Medical Cannabis for Cancer Symptoms

A 2022 study entitled "The Effectiveness and Safety of Medical Cannabis for Treating Cancer-Related Symptoms in Oncology Patients" that was published in the journal Frontiers in Pain Research explored the potential benefits of cannabis use for cancer patients suffering symptoms that include anxiety, decreased quality of life, depression, increased disability, insomnia, negative effects on sexuality, and pain. 

The study described medical cannabis as "a promising substitute for opioid-based medication." "However, there is a knowledge gap in the study of cannabis, especially for treating cancer-related pain, and results are controversial," noted the research.

The most common types of diagnosed cancer among the participants were breast cancer (27 percent), colon cancer (10 percent), lung cancer (11 percent), and ovarian cancer (seven percent). About half of the patients had advanced stages of their particular cancer (Stage IV). "Chemotherapy was the most prevalent current treatment protocol," with 55 percent of participants undergoing this treatment. 

The study concluded that the participants experienced an improvement in "all pain measures." It noted that participants who consumed cannabis for the pain resulting from their cancer treatment experienced a reduction of average weekly pain intensity of 20 percent.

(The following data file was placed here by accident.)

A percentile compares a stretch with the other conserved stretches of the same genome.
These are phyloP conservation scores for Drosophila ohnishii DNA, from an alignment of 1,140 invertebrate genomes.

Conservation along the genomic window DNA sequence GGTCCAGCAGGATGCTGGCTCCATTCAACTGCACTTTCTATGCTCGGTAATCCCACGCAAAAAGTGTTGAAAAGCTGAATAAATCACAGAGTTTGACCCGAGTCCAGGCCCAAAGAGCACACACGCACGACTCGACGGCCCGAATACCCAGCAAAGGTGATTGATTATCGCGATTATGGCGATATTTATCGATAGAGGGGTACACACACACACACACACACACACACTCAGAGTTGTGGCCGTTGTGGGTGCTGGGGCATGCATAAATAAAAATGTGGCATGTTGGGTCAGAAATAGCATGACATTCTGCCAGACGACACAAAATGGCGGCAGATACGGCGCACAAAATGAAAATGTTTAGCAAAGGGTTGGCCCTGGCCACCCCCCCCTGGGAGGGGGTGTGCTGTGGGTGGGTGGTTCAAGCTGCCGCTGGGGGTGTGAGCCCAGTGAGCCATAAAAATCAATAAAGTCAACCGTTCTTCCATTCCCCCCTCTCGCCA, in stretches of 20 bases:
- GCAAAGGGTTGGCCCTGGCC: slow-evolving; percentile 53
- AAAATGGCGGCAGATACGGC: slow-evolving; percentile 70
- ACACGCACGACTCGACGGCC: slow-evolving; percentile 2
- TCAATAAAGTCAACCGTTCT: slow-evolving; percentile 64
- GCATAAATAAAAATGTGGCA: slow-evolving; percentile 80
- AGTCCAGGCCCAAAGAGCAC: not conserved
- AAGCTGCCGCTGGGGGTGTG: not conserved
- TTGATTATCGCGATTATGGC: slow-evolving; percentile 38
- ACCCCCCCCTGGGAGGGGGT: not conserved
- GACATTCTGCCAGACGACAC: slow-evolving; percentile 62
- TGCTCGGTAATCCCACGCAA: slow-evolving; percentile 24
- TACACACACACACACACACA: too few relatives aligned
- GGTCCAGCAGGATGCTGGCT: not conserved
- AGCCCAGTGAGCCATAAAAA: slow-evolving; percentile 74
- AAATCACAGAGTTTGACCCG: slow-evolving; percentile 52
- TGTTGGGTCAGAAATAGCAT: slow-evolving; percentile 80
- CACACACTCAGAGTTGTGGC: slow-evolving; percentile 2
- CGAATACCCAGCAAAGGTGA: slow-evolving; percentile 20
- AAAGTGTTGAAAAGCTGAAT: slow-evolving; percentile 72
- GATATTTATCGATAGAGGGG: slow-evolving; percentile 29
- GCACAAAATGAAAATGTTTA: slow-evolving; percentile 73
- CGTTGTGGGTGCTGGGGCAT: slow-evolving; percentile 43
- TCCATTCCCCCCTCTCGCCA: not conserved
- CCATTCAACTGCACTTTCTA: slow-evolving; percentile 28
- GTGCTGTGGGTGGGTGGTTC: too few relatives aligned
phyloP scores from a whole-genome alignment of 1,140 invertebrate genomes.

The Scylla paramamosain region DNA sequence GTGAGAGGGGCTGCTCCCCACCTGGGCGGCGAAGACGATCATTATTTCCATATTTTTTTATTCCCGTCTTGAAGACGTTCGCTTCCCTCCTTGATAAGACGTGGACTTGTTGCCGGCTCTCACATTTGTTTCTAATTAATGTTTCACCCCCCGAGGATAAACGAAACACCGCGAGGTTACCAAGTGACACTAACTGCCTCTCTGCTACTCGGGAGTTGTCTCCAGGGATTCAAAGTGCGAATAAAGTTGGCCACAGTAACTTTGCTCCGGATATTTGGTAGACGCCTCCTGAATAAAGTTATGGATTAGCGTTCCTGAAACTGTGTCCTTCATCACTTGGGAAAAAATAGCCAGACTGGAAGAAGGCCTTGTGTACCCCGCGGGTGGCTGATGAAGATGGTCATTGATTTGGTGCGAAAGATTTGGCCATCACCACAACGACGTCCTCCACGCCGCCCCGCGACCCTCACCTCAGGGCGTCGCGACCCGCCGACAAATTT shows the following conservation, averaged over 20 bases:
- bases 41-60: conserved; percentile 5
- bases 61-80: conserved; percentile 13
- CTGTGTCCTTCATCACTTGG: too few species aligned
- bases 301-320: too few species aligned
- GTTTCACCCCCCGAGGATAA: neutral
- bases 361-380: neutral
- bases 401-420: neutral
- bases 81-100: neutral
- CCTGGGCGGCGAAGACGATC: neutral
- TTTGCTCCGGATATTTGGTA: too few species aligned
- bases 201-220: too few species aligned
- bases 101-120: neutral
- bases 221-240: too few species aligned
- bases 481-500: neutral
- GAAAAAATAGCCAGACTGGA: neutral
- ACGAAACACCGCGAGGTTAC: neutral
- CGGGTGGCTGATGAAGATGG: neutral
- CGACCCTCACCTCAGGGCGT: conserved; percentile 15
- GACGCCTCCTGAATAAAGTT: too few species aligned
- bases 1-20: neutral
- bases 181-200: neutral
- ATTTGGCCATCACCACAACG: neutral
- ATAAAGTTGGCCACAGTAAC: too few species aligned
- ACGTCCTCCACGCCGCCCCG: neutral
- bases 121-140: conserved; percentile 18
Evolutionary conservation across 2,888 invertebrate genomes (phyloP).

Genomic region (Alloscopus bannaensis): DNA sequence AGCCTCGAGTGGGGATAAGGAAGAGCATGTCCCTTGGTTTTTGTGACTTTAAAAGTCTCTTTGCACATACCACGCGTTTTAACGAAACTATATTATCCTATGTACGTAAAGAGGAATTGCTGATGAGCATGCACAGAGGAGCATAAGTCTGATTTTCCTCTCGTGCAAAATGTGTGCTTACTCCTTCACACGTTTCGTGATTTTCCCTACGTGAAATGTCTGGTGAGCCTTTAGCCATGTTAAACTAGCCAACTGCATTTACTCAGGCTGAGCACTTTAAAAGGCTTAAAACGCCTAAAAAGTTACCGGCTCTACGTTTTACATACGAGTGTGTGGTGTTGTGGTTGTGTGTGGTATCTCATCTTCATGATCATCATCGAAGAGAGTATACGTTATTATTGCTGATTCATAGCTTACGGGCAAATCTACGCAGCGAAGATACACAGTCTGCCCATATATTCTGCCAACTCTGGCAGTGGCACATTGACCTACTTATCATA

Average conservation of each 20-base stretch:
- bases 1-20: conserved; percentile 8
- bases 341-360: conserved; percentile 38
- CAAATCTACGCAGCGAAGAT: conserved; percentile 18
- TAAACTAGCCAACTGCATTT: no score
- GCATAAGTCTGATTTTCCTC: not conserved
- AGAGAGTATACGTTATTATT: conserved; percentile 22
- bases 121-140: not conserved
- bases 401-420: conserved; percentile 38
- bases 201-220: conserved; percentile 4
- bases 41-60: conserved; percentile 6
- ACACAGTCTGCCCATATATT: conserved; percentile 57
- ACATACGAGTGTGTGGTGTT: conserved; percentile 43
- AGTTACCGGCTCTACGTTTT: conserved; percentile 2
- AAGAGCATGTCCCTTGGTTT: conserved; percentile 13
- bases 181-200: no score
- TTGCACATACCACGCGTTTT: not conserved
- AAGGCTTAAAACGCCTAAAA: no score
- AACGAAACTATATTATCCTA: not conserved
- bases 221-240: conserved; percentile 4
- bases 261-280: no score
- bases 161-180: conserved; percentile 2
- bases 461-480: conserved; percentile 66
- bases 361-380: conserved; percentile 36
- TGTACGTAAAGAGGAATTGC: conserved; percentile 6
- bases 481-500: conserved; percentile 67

However, not all study participants experienced this positive outcome. "While most patients reported some degree of pain...decrease, about 20 percent...reported either no change in their pain intensity...or a pain intensity increase," reported the researchers.

The study also revealed that 40 percent of participants were able to discontinue the use of pharmaceutical pain medication (analgesics). These medications included "over-the-counter, non-steroidal anti-inflammatory drugs, opioids, anticonvulsants, and antidepressants."

Overall, most cancer patients (about 60 percent) "reported a positive effect" from their consumption of cannabis with respect to their cancer pain and other negative symptoms resulting from treatment. The study concluded that its results demonstrated "a mild to modest long-term statistical improvement of all investigated measures, including pain, associated symptoms, and a reduction in opioid (and other analgesics) use."

The study's authors deemed medical cannabis to be "safe for oncology patients" but warned that the "efficacy and clinical relevance" of cannabis for this patient population "may be limited."

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